This book was simply inspiring and a definite pleasure to read. I was granted the pleasure of attending a session that was facilitated by Mr. Kush, and reading his book is just like listening to his powerful words again; the book is really that great! The One-Hour Activist has content anyone can enjoy, whether you're a newcomer to grassroots activism or a longtime activist. I learned very much from this book and it kept me reading from front to back- Kush writes the book in such a way as if he were speaking to you. After reading The One-Hour Activist, I felt motivated and compelled to take this book's advice in action. Go out now and buy this book!
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on August 8, 2005
I found this book to be a useful, practical "insider's guide", written by someone who clearly knows what they are talking about. It filled in some gaps in my knowledge, even though I live and operate within the political system in Australia (much of the book focuses on the American political system). It was not difficult to extract information and apply it to my own setting, and has really opened up a whole swag of ideas for me. It is well-written, succinct, and does not beat around the bush. A thoroughly enjoyable book.
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on January 20, 2014
This book gives great insight to the political system of a great democracy. It is a must read for citizens, labor leaders, and organizers because it is packed with valuable information and guidance on how to get your elected leaders attention. You'll better understand the importance of text based communication over phone calls, and why online petitions are not so great. Your address as a constituent is critical to elected leaders listening to you. Learn about the grassroots star of influence and the 5-key points that must be applied to get things done. When you're done don't sell this book or give it away. KEEP IT IN YOUR PROFESSIONAL DEVELOPMENT LIBRARY!
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on June 26, 2005
For those of us who see the system as the problem being asked to cajole our elected candidates to our point of view seems useless to say the least, for instance how do you get a corrupt official consider reform, etc. Living in a state dominated by one party or the other tends to make these methods a bit moot, however if your issue(s) are simpler and offer the candidate less to lose, say getting funding for MS this book is immensely helpful.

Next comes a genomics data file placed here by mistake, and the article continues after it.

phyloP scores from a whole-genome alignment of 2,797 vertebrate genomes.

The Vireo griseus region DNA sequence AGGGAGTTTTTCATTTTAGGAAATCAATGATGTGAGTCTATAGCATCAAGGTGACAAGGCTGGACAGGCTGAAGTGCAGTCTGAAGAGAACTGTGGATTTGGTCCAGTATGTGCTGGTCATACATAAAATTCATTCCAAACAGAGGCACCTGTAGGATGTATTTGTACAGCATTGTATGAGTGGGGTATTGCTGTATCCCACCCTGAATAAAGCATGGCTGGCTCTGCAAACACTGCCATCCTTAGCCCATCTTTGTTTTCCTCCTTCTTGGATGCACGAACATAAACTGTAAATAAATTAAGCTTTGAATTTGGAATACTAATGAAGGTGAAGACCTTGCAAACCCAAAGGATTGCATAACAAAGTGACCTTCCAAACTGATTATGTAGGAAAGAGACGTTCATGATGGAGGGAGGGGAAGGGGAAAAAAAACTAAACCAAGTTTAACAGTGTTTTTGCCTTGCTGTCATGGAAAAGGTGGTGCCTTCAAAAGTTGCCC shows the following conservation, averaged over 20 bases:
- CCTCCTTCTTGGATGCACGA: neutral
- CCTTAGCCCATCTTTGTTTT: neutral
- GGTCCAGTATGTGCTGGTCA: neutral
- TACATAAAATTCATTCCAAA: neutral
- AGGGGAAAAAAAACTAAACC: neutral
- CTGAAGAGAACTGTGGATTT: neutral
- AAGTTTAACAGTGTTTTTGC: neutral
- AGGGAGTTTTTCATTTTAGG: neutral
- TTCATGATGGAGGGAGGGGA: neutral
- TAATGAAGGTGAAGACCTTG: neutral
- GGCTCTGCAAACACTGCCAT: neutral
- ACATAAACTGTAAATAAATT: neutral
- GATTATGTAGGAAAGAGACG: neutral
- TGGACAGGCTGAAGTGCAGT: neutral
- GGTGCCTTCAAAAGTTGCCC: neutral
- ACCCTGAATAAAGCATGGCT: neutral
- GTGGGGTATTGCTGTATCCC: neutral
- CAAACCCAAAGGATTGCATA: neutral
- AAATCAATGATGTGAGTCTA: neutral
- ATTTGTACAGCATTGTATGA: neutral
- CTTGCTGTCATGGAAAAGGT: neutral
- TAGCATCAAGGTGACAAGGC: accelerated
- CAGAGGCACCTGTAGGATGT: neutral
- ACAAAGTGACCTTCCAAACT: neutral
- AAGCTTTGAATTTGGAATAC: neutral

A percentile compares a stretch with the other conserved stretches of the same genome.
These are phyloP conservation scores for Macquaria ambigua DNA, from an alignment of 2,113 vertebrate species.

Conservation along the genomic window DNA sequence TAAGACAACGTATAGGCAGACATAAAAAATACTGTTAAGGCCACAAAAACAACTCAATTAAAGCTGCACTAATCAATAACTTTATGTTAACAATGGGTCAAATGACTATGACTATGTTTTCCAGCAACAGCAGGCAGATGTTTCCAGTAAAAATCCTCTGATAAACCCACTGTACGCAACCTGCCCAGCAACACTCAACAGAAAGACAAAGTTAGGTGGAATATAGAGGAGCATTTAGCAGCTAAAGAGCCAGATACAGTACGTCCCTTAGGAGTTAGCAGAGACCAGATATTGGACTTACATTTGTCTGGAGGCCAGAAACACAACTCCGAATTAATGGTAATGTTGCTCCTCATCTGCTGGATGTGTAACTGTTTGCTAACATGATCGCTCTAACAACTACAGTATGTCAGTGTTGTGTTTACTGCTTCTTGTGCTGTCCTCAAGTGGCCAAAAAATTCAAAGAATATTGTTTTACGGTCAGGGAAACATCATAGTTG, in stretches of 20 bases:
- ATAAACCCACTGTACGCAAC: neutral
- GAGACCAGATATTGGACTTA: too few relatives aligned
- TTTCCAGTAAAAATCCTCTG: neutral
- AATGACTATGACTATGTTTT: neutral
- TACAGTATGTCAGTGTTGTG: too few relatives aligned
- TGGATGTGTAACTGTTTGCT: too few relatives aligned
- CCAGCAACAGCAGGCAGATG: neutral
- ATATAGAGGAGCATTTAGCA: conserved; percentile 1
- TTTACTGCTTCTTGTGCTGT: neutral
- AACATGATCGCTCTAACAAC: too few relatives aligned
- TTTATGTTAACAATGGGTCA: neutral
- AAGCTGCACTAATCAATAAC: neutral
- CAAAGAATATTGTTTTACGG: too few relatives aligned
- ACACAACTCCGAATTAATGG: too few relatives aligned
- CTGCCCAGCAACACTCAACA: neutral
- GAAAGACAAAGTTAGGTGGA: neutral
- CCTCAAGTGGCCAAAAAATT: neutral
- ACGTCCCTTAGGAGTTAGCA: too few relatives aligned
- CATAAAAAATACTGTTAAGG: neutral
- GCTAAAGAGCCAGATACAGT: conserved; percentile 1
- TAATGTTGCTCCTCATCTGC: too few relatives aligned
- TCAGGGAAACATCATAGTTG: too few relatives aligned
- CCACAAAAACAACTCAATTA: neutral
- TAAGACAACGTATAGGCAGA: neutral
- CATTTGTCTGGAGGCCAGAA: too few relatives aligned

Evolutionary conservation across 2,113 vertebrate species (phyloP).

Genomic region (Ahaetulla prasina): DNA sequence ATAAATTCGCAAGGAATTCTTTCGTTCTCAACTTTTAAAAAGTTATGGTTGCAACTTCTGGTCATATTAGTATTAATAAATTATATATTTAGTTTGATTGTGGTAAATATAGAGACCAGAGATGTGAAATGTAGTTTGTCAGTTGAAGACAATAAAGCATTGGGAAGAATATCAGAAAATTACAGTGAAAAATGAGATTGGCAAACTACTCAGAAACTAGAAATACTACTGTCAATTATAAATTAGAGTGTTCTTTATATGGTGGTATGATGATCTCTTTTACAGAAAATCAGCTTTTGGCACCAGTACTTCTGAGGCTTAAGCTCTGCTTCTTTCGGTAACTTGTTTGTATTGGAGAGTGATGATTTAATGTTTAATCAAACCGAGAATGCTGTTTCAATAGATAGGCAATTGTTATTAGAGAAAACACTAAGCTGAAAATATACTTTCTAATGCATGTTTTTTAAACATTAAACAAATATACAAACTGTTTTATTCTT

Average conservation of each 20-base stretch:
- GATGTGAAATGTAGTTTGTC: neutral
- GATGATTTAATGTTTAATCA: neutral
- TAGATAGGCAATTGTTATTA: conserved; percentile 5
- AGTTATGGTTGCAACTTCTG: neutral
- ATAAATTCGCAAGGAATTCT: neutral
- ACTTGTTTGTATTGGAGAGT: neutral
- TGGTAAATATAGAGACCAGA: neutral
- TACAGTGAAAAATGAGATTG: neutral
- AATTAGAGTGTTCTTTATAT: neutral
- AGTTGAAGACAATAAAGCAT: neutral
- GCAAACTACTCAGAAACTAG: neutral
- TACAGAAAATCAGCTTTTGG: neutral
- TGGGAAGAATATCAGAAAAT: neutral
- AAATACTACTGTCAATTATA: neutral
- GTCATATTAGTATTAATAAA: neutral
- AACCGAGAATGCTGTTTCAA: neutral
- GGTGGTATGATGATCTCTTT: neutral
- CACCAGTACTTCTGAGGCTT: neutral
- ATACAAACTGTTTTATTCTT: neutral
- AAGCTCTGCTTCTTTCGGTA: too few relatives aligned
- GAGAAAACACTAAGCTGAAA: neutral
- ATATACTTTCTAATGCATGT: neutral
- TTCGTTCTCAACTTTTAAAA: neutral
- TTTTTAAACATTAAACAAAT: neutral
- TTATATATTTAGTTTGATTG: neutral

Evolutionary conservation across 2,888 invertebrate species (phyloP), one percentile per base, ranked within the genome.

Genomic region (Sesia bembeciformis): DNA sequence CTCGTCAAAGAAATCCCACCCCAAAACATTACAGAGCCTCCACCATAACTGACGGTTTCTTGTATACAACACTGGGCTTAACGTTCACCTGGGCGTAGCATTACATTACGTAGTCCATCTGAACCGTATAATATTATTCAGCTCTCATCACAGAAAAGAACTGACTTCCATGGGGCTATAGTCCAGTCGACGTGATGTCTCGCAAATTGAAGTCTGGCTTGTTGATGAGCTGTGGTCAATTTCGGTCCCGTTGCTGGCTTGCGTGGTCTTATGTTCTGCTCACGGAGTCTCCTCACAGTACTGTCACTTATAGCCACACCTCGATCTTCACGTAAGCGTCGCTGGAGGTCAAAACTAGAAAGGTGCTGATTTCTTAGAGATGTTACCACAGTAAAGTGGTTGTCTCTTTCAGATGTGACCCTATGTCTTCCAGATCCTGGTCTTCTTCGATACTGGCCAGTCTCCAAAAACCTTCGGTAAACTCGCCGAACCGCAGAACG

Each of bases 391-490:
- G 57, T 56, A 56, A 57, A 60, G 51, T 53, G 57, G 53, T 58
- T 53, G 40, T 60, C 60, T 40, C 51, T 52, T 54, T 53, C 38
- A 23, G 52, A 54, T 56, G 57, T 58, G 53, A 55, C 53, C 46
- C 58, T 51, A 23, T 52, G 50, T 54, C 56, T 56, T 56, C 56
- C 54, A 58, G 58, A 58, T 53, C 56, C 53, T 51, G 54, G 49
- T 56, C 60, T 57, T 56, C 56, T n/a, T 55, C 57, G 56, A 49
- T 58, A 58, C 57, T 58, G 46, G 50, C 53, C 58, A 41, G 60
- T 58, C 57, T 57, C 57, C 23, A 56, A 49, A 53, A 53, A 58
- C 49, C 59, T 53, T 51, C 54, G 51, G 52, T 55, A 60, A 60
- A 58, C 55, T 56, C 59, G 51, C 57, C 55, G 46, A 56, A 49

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on November 8, 2015
Needed this book for my social work policy class and wasn't looking forward to reading it because of the nature of the class but I actually ended up really liking it. It's an easy read and the author doesn't make you work hard at all to understand what he's saying. He make's things relatable as well and will convince you to begin advocating. If you're interested in getting involved in macro social work or just making your voice/position known about policies to your representatives, then get this book!
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on February 17, 2013
I am a professional lobbyist and this is the first book I have found that actually describes what I do when I'm doing my best work. I retread this book once or twice a year and attended on of Mr. Kush's sessions in Washington. I use it regularly when working with clients on their sessions with legislators and encourage them to buy a copy of the book. I have used other books he has written as training tools with clients. I can't recommend this book enough.
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on November 5, 2015
A basic primer for the citizen to be involved in the political process at all levels. Every citizen should have a copy of this book and learn how to use it. I am a Democratic Precinct Committeeman and purchased these books for my constituents use.
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on November 1, 2007
This book was recommended for additional reading. It was short and easy to follow. There are worksheets to help with organization. These work sheets are also available online for reprinting.
This is a great resource and saves time.